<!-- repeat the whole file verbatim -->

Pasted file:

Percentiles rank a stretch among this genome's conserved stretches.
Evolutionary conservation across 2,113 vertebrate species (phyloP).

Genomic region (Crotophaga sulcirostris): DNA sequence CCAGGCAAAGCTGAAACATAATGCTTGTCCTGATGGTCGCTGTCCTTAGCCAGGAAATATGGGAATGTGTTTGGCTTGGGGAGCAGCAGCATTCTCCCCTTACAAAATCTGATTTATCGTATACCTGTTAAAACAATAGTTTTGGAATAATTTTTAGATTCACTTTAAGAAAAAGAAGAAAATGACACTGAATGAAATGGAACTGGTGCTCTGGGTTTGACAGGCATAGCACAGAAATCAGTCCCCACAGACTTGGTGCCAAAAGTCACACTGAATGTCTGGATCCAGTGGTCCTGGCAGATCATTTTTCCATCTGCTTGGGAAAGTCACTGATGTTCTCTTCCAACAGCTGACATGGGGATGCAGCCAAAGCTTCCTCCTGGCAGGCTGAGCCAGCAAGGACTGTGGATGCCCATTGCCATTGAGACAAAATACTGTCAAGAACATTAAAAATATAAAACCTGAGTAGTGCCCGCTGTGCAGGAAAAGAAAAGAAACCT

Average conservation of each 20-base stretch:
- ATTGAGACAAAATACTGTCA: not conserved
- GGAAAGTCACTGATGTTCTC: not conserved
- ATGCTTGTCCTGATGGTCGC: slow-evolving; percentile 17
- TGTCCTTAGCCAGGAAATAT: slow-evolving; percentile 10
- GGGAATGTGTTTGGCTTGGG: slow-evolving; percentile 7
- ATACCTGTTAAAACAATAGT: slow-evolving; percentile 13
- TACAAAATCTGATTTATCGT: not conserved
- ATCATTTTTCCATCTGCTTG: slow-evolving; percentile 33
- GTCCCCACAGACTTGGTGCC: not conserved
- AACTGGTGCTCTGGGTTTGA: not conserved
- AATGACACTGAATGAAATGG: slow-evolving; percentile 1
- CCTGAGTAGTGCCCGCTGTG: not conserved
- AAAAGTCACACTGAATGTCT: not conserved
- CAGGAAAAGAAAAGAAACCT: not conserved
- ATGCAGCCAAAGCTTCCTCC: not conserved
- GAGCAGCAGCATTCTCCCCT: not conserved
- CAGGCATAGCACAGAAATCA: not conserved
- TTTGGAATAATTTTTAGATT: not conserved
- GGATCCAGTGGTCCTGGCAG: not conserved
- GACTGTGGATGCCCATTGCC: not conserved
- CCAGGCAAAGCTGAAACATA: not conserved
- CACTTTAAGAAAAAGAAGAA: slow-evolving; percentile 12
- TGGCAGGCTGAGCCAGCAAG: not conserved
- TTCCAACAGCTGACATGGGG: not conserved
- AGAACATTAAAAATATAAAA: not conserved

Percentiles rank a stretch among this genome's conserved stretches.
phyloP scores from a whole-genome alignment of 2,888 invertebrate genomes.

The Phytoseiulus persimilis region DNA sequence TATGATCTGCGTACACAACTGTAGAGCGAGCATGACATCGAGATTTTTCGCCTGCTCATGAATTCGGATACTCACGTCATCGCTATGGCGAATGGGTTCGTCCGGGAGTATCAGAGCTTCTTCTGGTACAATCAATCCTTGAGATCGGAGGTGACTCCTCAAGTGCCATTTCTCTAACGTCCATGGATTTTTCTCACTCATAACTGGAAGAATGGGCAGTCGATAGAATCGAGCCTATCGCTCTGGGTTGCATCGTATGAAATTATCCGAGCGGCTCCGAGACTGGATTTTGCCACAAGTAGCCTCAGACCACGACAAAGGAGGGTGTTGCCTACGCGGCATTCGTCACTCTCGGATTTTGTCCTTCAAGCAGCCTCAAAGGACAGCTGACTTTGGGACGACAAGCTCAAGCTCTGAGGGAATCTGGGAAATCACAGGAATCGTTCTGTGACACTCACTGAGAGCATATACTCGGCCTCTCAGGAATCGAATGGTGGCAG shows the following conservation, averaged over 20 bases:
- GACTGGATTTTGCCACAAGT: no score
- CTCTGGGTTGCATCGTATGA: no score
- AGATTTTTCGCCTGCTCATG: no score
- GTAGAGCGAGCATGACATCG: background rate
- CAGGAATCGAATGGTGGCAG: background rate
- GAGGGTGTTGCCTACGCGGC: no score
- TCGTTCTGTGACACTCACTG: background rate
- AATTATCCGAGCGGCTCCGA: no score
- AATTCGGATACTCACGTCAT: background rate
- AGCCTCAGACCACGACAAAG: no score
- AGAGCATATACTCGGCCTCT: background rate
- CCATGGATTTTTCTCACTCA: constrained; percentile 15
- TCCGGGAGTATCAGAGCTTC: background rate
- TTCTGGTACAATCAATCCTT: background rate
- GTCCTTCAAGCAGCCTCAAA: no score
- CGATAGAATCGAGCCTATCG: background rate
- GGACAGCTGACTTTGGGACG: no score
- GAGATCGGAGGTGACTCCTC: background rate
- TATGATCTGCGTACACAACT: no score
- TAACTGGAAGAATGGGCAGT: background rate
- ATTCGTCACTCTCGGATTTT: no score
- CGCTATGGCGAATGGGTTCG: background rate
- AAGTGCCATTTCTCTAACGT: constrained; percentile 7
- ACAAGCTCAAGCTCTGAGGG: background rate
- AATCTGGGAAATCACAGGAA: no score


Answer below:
Percentiles rank a stretch among this genome's conserved stretches.
Evolutionary conservation across 2,113 vertebrate species (phyloP).

Genomic region (Crotophaga sulcirostris): DNA sequence CCAGGCAAAGCTGAAACATAATGCTTGTCCTGATGGTCGCTGTCCTTAGCCAGGAAATATGGGAATGTGTTTGGCTTGGGGAGCAGCAGCATTCTCCCCTTACAAAATCTGATTTATCGTATACCTGTTAAAACAATAGTTTTGGAATAATTTTTAGATTCACTTTAAGAAAAAGAAGAAAATGACACTGAATGAAATGGAACTGGTGCTCTGGGTTTGACAGGCATAGCACAGAAATCAGTCCCCACAGACTTGGTGCCAAAAGTCACACTGAATGTCTGGATCCAGTGGTCCTGGCAGATCATTTTTCCATCTGCTTGGGAAAGTCACTGATGTTCTCTTCCAACAGCTGACATGGGGATGCAGCCAAAGCTTCCTCCTGGCAGGCTGAGCCAGCAAGGACTGTGGATGCCCATTGCCATTGAGACAAAATACTGTCAAGAACATTAAAAATATAAAACCTGAGTAGTGCCCGCTGTGCAGGAAAAGAAAAGAAACCT

Average conservation of each 20-base stretch:
- ATTGAGACAAAATACTGTCA: not conserved
- GGAAAGTCACTGATGTTCTC: not conserved
- ATGCTTGTCCTGATGGTCGC: slow-evolving; percentile 17
- TGTCCTTAGCCAGGAAATAT: slow-evolving; percentile 10
- GGGAATGTGTTTGGCTTGGG: slow-evolving; percentile 7
- ATACCTGTTAAAACAATAGT: slow-evolving; percentile 13
- TACAAAATCTGATTTATCGT: not conserved
- ATCATTTTTCCATCTGCTTG: slow-evolving; percentile 33
- GTCCCCACAGACTTGGTGCC: not conserved
- AACTGGTGCTCTGGGTTTGA: not conserved
- AATGACACTGAATGAAATGG: slow-evolving; percentile 1
- CCTGAGTAGTGCCCGCTGTG: not conserved
- AAAAGTCACACTGAATGTCT: not conserved
- CAGGAAAAGAAAAGAAACCT: not conserved
- ATGCAGCCAAAGCTTCCTCC: not conserved
- GAGCAGCAGCATTCTCCCCT: not conserved
- CAGGCATAGCACAGAAATCA: not conserved
- TTTGGAATAATTTTTAGATT: not conserved
- GGATCCAGTGGTCCTGGCAG: not conserved
- GACTGTGGATGCCCATTGCC: not conserved
- CCAGGCAAAGCTGAAACATA: not conserved
- CACTTTAAGAAAAAGAAGAA: slow-evolving; percentile 12
- TGGCAGGCTGAGCCAGCAAG: not conserved
- TTCCAACAGCTGACATGGGG: not conserved
- AGAACATTAAAAATATAAAA: not conserved

Percentiles rank a stretch among this genome's conserved stretches.
phyloP scores from a whole-genome alignment of 2,888 invertebrate genomes.

The Phytoseiulus persimilis region DNA sequence TATGATCTGCGTACACAACTGTAGAGCGAGCATGACATCGAGATTTTTCGCCTGCTCATGAATTCGGATACTCACGTCATCGCTATGGCGAATGGGTTCGTCCGGGAGTATCAGAGCTTCTTCTGGTACAATCAATCCTTGAGATCGGAGGTGACTCCTCAAGTGCCATTTCTCTAACGTCCATGGATTTTTCTCACTCATAACTGGAAGAATGGGCAGTCGATAGAATCGAGCCTATCGCTCTGGGTTGCATCGTATGAAATTATCCGAGCGGCTCCGAGACTGGATTTTGCCACAAGTAGCCTCAGACCACGACAAAGGAGGGTGTTGCCTACGCGGCATTCGTCACTCTCGGATTTTGTCCTTCAAGCAGCCTCAAAGGACAGCTGACTTTGGGACGACAAGCTCAAGCTCTGAGGGAATCTGGGAAATCACAGGAATCGTTCTGTGACACTCACTGAGAGCATATACTCGGCCTCTCAGGAATCGAATGGTGGCAG shows the following conservation, averaged over 20 bases:
- GACTGGATTTTGCCACAAGT: no score
- CTCTGGGTTGCATCGTATGA: no score
- AGATTTTTCGCCTGCTCATG: no score
- GTAGAGCGAGCATGACATCG: background rate
- CAGGAATCGAATGGTGGCAG: background rate
- GAGGGTGTTGCCTACGCGGC: no score
- TCGTTCTGTGACACTCACTG: background rate
- AATTATCCGAGCGGCTCCGA: no score
- AATTCGGATACTCACGTCAT: background rate
- AGCCTCAGACCACGACAAAG: no score
- AGAGCATATACTCGGCCTCT: background rate
- CCATGGATTTTTCTCACTCA: constrained; percentile 15
- TCCGGGAGTATCAGAGCTTC: background rate
- TTCTGGTACAATCAATCCTT: background rate
- GTCCTTCAAGCAGCCTCAAA: no score
- CGATAGAATCGAGCCTATCG: background rate
- GGACAGCTGACTTTGGGACG: no score
- GAGATCGGAGGTGACTCCTC: background rate
- TATGATCTGCGTACACAACT: no score
- TAACTGGAAGAATGGGCAGT: background rate
- ATTCGTCACTCTCGGATTTT: no score
- CGCTATGGCGAATGGGTTCG: background rate
- AAGTGCCATTTCTCTAACGT: constrained; percentile 7
- ACAAGCTCAAGCTCTGAGGG: background rate
- AATCTGGGAAATCACAGGAA: no score